The German Jew is coming into St George's in large and increasing numbers. They can live under conditions and so close together as to put to shame the ordinary overcrowding of the English casual labourer ... There were at one time only Irish colonies in St George's but these are slowly giving way before the German Jew who ocupies their quarters and supplants them in other ways. His secretaries saw their influence as mixed: although they contributed to appalling overcrowding, they presented a favourable contrast to the promiscuity of many of the English poor and could be seen as as cleaners or scavengers of districts of Irish poor, although this was not true in 'better' districts. See here for a sample local survey, and here for his listing of all the tailors working in the parish - predominantly Jewish, but some Irish - and here for his more extended comments, published in 1902, combining concern about the impact of Jewish settlement on the East End with a degree of respect for their way of life and philanthropic arrangements.

Before 1939 there were some 80,000 Jews in the East End and about 70 synagogues. However, although most homes were 'observant' - keeping Sabbath and some or all of the dietary laws - synagogue attendance was probably not more than 25% in most areas. The institutions that promoted assimilation, education and career aspiration were victims of their own success, with many of the community prospering, moving on and 'marrying out'. Today it is estimated that there are between two and three thousand Jews in the 'traditional' East End. There is not a single kosher butcher (though plenty of halal ones), and the three surviving synagogues struggle to maintain a minyan (quorum of ten men) for the Shabbat service; others have disappeared, often without a trace. But the Stepney Jewish Day Centre (run by Jewish Care) hosts about 700 people a week, and provides kosher meals on wheels. There is a Jewish Society at Queen Mary College. And there are a few remaining food shops, including Carmel Wines on the Mile End Road (strictly kosher), some non-Beth Din bakers selling traditional bagels, and Tubby Isaac's famous jellied eel stall remains near Aldgate East station [right, then and now]: a commodity once common to all East Enders, which fell out of favour, but has recently become trendy.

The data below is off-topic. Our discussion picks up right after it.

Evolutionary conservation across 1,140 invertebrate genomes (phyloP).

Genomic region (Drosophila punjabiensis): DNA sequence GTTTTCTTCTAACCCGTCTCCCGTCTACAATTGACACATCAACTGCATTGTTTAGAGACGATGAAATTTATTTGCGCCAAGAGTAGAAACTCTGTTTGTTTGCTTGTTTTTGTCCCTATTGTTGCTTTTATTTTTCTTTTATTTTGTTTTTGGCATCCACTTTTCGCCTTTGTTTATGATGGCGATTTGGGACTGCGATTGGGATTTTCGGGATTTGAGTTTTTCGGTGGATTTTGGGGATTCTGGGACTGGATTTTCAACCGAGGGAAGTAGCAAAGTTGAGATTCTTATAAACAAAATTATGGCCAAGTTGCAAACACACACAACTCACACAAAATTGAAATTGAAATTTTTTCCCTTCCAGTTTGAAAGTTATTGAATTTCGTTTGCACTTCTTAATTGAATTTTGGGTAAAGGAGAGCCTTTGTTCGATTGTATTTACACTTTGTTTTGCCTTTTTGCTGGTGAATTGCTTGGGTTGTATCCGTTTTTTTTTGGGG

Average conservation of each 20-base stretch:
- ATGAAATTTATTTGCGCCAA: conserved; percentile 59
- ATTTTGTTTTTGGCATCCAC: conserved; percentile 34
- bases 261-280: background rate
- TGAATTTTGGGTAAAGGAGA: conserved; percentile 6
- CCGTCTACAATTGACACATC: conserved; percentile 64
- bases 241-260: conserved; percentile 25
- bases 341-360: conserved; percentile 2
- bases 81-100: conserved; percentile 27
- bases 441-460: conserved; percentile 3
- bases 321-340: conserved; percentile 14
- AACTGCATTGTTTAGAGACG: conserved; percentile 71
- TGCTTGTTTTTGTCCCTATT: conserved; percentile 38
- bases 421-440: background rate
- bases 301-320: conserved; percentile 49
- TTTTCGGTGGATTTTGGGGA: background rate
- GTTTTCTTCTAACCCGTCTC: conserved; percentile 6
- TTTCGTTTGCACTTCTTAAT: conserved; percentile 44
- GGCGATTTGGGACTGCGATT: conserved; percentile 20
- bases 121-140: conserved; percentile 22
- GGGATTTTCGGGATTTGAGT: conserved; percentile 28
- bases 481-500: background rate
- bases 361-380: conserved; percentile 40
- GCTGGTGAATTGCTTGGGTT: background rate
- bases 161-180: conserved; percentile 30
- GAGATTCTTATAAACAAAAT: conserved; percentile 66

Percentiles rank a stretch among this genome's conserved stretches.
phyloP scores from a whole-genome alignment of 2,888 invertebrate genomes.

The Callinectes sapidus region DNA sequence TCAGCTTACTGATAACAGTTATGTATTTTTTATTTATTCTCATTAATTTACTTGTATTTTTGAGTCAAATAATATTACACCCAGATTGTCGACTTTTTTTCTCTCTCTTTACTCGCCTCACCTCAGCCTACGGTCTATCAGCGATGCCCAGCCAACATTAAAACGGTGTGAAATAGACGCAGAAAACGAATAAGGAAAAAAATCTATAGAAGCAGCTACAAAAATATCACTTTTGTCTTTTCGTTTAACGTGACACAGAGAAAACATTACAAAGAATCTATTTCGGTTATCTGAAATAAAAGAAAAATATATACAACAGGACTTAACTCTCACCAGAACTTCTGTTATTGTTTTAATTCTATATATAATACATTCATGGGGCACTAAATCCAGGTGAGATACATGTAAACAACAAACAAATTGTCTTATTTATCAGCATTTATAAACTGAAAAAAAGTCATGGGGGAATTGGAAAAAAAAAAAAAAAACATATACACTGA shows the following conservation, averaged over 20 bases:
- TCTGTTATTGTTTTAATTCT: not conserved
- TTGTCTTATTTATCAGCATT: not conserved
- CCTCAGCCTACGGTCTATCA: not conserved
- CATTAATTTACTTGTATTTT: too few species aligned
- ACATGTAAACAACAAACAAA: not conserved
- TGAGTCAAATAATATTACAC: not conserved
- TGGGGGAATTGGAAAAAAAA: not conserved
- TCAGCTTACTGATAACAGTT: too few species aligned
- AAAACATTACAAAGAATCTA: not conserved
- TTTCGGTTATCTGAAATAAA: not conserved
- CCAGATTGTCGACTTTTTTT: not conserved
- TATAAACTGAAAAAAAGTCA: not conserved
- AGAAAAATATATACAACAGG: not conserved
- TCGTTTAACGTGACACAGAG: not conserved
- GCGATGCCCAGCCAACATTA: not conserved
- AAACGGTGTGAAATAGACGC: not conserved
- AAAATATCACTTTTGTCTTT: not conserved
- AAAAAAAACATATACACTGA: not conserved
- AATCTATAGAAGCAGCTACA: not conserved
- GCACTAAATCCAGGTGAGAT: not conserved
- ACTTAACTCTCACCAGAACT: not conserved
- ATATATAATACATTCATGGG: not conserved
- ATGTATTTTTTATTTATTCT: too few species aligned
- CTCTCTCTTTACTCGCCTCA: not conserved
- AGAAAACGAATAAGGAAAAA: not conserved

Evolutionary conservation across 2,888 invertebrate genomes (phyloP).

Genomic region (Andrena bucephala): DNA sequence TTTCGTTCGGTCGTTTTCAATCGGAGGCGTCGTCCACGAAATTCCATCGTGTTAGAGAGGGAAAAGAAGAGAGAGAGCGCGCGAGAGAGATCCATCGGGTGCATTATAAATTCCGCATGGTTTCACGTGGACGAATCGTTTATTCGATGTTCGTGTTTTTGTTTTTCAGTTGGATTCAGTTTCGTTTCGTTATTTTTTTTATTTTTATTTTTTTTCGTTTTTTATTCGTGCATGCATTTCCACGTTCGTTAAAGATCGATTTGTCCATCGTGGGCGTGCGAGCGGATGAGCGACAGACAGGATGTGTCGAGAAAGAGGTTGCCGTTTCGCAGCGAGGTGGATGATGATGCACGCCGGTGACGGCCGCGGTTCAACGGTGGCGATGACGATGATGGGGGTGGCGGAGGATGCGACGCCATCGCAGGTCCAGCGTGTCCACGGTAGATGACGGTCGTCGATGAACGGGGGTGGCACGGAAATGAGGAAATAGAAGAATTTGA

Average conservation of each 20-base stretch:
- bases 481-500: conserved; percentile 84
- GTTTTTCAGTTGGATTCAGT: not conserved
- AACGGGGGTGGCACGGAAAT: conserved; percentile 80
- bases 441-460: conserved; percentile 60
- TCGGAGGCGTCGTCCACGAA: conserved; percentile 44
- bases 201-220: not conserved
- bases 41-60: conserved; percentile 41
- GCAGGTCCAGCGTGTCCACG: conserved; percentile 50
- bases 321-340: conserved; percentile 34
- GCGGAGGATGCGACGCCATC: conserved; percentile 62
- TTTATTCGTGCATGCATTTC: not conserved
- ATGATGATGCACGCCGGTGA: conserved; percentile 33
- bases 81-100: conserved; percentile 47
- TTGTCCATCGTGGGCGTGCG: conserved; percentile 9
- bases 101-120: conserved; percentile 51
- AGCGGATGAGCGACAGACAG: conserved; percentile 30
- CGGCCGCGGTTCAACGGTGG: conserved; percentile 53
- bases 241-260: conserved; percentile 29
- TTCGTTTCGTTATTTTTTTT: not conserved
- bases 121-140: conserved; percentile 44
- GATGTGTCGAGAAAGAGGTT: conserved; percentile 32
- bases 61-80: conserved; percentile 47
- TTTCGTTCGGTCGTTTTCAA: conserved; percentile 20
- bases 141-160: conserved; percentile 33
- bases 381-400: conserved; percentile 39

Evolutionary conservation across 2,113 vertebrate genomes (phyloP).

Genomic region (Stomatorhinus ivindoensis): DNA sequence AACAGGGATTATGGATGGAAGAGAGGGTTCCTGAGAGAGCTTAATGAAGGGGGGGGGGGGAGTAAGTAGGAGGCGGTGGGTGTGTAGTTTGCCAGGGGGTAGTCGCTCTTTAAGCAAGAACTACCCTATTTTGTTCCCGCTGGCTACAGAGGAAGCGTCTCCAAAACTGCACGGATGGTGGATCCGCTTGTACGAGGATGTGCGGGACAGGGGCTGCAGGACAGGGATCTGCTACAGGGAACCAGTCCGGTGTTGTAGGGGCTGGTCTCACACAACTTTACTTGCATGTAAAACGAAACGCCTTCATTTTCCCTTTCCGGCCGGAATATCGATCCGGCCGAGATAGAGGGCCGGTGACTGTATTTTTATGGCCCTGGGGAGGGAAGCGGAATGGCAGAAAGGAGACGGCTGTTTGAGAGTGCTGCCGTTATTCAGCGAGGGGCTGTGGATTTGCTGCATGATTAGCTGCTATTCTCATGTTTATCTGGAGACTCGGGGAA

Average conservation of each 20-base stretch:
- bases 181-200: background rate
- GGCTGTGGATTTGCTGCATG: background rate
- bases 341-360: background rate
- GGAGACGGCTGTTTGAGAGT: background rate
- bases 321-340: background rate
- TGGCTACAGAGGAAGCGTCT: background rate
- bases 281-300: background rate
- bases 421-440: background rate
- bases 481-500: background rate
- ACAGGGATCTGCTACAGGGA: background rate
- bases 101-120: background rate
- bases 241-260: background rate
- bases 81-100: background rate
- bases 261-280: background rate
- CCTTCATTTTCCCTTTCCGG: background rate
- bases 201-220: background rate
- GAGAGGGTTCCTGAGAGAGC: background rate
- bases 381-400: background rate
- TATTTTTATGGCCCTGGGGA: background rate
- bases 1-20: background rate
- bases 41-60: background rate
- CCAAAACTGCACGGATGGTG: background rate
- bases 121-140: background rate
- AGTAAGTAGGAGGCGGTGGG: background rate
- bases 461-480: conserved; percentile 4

Welfare agencies and housing initiatives
Various welfare charities had been active in the first half of the 19th century to cater for poor Jews in East London. Among those in this parish, see here for the Joel Emanuel Almshouse and the Hand in Hand Home which were based in Wellclose Square in the 1850s, and here for the Jews' Orphan Asylum based in North Tenter Street from 1848-77, and other Jewish influences in the Goodman's Field area. But with the new influx in the latter years of the century, Baron Rothschild warned: We have now a new Poland on our hands in East London. Our first business is to humanise our Jewish immigrants and then to Anglicise them. (Basil Henriques later took the same approach.)

Lord Rothschild (Nathaniel 'Natty' Mayer Rothschild) [right], head of the family bank after his father's death in 1879, and the first (observant) Jewish peer (voting with the Conservative and Unionists) was a key founder of the  Four Per Cent Industrial Dwellings Company following the United Synagogue's 1884 enquiry into 'spiritual destitution'. Most of the patrons and tenants of their 'model artisan dwellings' were Jewish, particularly at the Rothschild Buildings in Flower and Dean Street, which became a focal point of Jewish life - see Jerry White Rothschild Buildings: Life in an East End Tenement Block, 1887-1920 (Routledge 1980). (The company later built Albert Buildings next to the Peabody Estate.) Notably, until his death in 1915, Lord Rothschild was a trustee of the London Mosque Fund - a rôle later held by Lord Winterton.